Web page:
I don't think I need to tell you that political expediency was a terrific short-term solution but a long-term nightmare. My summer concluded uneventfully but none of those boys became my friend or did me any favors. And forty years later I still feel the loss of Jack along with a piece of my self respect that I can never win back. Mine was an act of cowardice and betrayal."

It seems Obama is now maneuvering through the summer camp of his political adolescence and is about to make the same bad choice as I. He can call the placing of a hate monger like Rick Warren on the world dais political healing or inclusiveness or any other nicety he'd like, but I call it pandering to the lowest instinct of the worst kind of politics."President Elect Obama, your victory was made possible in no small part to the votes and wallets of the gay and lesbian community along with our supporters. Turning your back on us does not make you more mainstream American. It just makes you a coward." -- Harvey Fierstein

Tuesday, December 23, 2008

Heartbreak in the Christmas Season

In Richmond, CA a woman has been brutally gang-raped because she was a identified as a lesbian. I cannot tell you how glad I am that the Mormons, Catholics and other legitimized homophobia. Nothing like religion and God to back up hate. Happy Yule season.

At least Richmond is recognizing this as a hate crime. Not so good for this man. The last line is a classic--
"Shreveport police say they are investigating and the FBI may also get involved to determine if this is a hate crime."

Let me get this straight in my head: black man wearing Obama shirt is beaten by someone who was acting like a redneck and saying "F Obama" and calling him the n-word. I don't know, could it be a hate crime? d'oh. The FBI should be on this with no questions.

There are times I am so sad for humanity, and wonder if we are really human.

rojo

Monday, December 22, 2008

Place This Plug Where the Sun Don't Shine

Great, now health-care givers with a conscience can refuse service to those who they feel are doing unethical things. You know, like abortion. Tony Perkins is probably having a party in his pants as I type! and federal funding can be cut off if a worker is not allowed their rule of conscience.

let's face it. This rule is a mysogynistic attempt by a group of true believers not to have to do what they feel is SIN. Well, I am loosely a Christian (in the gnostic sense). I am also defined by my profession as a health service provider. As a water operator, I am regulated by the same state body that regulates nurses in CA. Does this mean I have the right to refuse judgmental Christians (judge not, lest ye be judged) water and wastewater services. You know, go buy bottled water and use this plug to help until you get out of my district. I mean they are sinning.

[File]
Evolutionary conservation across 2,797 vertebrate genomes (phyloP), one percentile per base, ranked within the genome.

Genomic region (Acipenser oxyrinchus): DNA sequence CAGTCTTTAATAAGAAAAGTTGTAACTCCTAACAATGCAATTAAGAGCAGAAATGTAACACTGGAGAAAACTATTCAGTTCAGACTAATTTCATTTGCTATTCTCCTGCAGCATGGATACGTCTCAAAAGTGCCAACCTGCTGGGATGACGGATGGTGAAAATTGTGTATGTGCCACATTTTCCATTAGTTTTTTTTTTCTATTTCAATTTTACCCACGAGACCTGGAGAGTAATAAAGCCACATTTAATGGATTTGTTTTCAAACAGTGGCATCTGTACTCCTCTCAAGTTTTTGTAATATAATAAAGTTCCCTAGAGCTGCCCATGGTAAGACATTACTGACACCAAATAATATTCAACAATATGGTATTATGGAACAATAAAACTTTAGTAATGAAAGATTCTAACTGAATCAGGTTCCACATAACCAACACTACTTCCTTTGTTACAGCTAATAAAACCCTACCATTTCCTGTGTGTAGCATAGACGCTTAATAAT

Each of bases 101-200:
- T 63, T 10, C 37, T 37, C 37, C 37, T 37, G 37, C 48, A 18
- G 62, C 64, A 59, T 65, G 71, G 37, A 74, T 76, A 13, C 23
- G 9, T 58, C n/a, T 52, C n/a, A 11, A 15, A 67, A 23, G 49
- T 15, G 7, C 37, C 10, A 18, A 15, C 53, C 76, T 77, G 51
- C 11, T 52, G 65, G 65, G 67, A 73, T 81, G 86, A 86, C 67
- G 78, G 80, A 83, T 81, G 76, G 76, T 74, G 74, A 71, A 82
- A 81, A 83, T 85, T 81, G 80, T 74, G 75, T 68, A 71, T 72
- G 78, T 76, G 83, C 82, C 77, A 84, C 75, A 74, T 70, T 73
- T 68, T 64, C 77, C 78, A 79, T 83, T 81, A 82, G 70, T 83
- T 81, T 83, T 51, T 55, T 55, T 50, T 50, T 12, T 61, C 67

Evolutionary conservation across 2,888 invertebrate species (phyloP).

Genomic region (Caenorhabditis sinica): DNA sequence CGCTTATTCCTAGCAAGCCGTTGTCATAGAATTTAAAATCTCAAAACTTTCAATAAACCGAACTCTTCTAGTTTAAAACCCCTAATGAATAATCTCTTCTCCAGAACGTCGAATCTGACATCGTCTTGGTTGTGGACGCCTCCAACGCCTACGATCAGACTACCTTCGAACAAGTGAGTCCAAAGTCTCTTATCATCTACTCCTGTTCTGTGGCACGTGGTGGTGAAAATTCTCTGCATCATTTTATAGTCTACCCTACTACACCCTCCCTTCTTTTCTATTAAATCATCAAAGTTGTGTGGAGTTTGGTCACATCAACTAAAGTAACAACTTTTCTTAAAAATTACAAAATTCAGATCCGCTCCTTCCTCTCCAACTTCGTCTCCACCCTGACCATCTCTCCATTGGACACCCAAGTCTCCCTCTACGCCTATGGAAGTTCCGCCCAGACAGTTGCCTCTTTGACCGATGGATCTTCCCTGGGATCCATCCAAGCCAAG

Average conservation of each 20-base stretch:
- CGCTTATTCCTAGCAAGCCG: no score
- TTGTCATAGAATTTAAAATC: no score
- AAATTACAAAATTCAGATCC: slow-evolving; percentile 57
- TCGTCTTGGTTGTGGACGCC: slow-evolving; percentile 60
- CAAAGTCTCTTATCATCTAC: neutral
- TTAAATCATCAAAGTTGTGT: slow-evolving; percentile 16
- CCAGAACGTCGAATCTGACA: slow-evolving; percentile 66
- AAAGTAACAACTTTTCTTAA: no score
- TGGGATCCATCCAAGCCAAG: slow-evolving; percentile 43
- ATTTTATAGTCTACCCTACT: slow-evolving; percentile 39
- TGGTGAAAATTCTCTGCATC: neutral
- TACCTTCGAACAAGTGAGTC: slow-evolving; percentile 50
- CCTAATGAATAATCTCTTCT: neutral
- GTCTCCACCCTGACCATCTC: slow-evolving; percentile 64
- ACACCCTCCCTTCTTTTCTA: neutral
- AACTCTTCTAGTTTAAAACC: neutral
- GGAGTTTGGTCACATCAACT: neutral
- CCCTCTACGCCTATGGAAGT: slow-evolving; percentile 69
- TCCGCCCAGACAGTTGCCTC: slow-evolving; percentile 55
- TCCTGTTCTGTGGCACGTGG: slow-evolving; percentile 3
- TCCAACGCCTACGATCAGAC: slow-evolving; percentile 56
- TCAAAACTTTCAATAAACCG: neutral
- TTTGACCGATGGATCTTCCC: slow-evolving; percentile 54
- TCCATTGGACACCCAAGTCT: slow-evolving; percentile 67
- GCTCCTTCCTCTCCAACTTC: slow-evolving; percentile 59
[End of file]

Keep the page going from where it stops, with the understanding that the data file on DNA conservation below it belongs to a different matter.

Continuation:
If I see bumber stickers on a ginormous SUV or pickup stating I support the war, can I just shut off their war as they are murderers by association.

Let the games begin.

rojo

Sunday, December 21, 2008

I See Germany, I see France, I See Conspiracies In People's Underpants

Karl Rove's internet guru died in a plane crash in Ohio. Sad. Seeing human life extinguished anywhere is somewhat sad.

But here we have a guy who was going to testify in a voter fraud case concerning voter fraud in Ohio. His firm ran many GOP servers. Much of the missing email traffic concerning the contested firing of Attorneys General ran through his firm, instead of the White House server (I didn't mean to get rid of the backup, I just lost the tapes). The vote-counting in Ohio in 2004, which gave Bush the Presidency for another 4 years, was diverted from Ohio to a site in Tennessee, which just so happened to house the GOP server too. So the crucial votes in Ohio were tallied in Tennessee by the same site that houses the GOP server. And only for a few hours. And this is what he was going to testify about.

His plane crashed as he was flying from Ohio to Washington DC. He ran out of gas around Akron. Excuse me, but if I am flying from Ohio to Washington DC, I would check the gas level before I left. Maybe fill the tank. So he did not even make out of the state of his departure when the gas ran out. Right before he was to testify. How convenient.

I wonder if he knows Ken Lay. He committed suicide before he could testify.

Hm.

rojo
The Sunday Morning Edition

Yes, today is Sunday, where I get a chance to relax, read the paper and do Sudoku. Ahhhhhh!

So I have gentler rants of things seen in the paper.

1) Honda had to pull out of Formula 1 because of the economy. They were getting little return on an annual investment of maybe $100,000,000 per year. Audi likewise pulled out of American Le Mans series (where they had won everything in site for over 10 years.) Reminds of the joke we used to tell in our old auto shop (we ran two Pro Rally cars out of the shop). "How do you make a little money racing cars?" Start with a lot of money.